BAKERSFIELD, Calif. — "We were hoping to see June 15th come and it's finally here," said Mark Lamas, owner of Panache Salon.
Lamas said over the last two months as a business owner he's been in limbo with the ever-changing regulations for his clients and employees. But once the restrictions are lifted on Tuesday his clients will no longer have to wait in their cars before coming into the salon.
Panache is currently 75% staffed and while many stylists have stayed some have decided to serve clients out of their homes. When it comes to filling administration positions like a receptionist Lamas said, "We've actually hired people and they didn't show up on their day to work. I don't know if it was because they just needed to say they were looking for a job and just didn't show up - answer their phone or anything."
Lamas said it's been hard staffing those positions and the salon has put out ads twice for administration jobs and has only received about five applications.
"Finding somebody to take a job whether we pay minimum wage or above that has been difficult," said Lamas.
But for those who stayed working with him through the pandemic there's been a tremendous amount of support saying, "You can feel the love here."
Last year he said the business lost a lot of money but the new location on Truxton has seen a major influx in new clients calling and business has increased at least 25%.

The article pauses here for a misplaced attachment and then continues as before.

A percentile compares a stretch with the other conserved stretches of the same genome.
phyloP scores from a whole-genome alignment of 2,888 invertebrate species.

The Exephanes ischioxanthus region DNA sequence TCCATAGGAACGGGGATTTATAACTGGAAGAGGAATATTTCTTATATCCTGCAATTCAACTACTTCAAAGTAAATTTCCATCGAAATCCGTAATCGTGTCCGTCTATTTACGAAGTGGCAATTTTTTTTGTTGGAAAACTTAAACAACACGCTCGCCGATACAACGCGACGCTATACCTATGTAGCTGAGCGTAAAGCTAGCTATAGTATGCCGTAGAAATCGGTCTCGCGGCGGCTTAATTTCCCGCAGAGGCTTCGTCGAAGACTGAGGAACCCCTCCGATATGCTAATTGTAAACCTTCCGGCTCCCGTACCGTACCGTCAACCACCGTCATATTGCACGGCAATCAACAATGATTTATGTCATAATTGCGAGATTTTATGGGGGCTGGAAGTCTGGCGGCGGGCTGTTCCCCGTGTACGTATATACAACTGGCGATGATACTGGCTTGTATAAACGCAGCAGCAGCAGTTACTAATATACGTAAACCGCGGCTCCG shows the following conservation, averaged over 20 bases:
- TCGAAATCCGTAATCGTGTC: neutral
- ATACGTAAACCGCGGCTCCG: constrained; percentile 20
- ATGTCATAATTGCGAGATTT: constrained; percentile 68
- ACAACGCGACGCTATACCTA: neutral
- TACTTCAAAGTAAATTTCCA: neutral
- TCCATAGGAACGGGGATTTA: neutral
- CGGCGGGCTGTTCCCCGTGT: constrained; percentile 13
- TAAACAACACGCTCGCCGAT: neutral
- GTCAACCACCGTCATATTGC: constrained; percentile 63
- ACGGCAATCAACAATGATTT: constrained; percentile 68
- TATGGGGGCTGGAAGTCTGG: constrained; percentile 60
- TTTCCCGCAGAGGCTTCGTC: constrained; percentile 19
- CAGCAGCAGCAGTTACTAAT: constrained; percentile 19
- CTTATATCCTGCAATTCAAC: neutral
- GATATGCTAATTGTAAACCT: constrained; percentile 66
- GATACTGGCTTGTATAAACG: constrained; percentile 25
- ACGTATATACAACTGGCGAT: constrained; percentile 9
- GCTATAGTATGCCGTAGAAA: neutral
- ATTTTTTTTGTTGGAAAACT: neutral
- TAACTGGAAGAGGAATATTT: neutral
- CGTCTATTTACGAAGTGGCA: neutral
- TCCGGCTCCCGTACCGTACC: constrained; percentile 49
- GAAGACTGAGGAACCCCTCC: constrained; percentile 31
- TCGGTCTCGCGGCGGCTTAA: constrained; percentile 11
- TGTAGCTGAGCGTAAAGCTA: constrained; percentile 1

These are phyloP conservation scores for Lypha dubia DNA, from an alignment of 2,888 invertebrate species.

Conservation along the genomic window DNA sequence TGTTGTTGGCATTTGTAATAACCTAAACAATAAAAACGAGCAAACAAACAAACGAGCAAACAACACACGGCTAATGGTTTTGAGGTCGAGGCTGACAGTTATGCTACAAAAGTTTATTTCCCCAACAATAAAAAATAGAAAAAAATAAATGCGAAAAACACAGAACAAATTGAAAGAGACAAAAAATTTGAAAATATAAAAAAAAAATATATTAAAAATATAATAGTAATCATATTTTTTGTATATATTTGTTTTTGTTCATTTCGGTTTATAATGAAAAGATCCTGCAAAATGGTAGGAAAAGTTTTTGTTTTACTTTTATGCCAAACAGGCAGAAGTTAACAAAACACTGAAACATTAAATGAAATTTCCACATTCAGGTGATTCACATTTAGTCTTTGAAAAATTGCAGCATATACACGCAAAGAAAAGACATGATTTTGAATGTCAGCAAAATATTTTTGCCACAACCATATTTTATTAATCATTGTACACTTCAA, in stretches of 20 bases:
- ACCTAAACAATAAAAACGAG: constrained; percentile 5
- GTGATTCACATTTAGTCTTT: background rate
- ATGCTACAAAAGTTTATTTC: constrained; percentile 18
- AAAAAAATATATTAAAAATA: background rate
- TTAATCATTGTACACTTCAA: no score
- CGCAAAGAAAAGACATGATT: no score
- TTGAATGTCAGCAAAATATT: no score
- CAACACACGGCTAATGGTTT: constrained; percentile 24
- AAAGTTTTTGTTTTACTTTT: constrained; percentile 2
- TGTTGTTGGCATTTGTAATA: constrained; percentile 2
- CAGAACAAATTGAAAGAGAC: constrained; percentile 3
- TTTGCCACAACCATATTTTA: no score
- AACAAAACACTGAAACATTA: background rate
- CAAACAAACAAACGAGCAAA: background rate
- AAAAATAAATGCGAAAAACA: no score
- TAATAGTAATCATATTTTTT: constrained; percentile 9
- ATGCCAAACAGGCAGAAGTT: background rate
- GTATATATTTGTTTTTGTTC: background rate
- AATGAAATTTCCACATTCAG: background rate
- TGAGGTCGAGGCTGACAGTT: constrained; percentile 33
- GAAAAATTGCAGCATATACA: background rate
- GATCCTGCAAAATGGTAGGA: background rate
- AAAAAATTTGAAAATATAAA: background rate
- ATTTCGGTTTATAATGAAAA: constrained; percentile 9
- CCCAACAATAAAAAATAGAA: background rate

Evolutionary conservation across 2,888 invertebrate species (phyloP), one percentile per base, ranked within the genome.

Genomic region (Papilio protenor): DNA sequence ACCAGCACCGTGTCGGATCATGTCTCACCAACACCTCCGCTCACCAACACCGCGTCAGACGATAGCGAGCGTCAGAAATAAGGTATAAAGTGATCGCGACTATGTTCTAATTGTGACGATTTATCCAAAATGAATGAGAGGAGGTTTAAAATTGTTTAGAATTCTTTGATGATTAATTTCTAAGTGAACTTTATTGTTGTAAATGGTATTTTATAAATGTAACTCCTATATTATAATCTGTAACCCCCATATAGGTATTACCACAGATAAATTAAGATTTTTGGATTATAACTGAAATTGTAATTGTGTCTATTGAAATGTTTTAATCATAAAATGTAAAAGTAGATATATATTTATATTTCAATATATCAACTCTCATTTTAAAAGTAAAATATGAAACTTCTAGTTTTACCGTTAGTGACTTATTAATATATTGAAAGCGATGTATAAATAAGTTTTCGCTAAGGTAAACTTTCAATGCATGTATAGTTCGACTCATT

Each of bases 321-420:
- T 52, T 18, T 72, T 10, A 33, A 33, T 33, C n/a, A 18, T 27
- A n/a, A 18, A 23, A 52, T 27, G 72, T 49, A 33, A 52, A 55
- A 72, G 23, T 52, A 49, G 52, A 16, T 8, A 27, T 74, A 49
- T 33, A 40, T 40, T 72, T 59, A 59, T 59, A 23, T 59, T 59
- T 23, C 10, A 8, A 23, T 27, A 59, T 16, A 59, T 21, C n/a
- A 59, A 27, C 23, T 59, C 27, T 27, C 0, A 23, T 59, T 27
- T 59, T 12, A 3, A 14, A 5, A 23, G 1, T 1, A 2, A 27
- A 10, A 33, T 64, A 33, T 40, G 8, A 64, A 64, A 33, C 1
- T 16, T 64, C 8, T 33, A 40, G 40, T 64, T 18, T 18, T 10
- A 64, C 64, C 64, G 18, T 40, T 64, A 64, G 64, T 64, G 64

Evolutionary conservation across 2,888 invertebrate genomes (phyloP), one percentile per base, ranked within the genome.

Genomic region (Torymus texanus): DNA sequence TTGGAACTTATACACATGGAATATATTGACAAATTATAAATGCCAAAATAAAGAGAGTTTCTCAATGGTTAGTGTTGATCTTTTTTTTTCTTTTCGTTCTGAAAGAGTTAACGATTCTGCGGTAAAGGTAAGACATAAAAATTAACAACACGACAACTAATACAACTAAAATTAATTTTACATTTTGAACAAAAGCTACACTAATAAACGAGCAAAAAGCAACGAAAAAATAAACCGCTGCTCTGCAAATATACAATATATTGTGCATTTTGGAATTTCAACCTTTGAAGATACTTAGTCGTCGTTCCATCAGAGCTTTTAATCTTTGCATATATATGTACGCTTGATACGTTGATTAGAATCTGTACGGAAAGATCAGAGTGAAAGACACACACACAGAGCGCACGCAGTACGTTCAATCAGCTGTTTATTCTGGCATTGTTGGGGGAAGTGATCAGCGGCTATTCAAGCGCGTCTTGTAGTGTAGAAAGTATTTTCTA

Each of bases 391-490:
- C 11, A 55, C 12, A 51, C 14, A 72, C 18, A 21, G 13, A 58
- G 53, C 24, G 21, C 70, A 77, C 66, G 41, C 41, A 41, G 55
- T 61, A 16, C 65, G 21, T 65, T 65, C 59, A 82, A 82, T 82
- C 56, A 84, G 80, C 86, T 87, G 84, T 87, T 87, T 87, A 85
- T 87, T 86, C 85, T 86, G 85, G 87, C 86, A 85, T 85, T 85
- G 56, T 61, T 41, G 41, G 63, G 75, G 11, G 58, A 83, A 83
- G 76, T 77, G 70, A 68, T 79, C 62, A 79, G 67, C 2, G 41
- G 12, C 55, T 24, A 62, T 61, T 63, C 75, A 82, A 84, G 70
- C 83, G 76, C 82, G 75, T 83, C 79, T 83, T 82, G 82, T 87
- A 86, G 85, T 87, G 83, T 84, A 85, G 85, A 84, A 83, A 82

"At some point that nostalgic old feeling is in there somewhere and people want to return to that. I'm hoping with these restrictions being lifted people can feel confident that they are able to come in and get the services they want once again," said Lamas.
Raji Brar is the Chief Operating Officer at Countryside Market & Restaurants, which run several fast-food chains like Subway and Tacos Bell. While they were considered essential and stayed open during the pandemic Brar said there were a lot of ups and downs when it came to following state restrictions on things like dining areas.
But when it comes to staffing her experience has been different from some other business owners.
"We've had normal turnover just like we've had throughout the years but I don't see this great exodus happening, at least not for us at our locations," said Brar.
She notes one major thing that's changed is making sure the new businesses they open are what she calls pandemic proof.
"Is there delivery? Is their curbside? Is their takeout? You know only being dine in almost seems obsolete now. That would be very risky for somebody like us. We want to make sure we have things that are drive through or takeout or delivery just in case," she said.
Another change? Basic in person interaction. Brar said working in customer service she's noticed there's been customers with pent-up pandemic frustration. Which is something very different than what she saw a year ago but is hopeful that changes with reopening.
"I think as we reopen as this week-I hope that everyone out there whether you are an employee customer or business owner- I think there has to be some sort of understanding between everyone to be more cordial, to be more considerate and to have more empathy with one another," Brar said.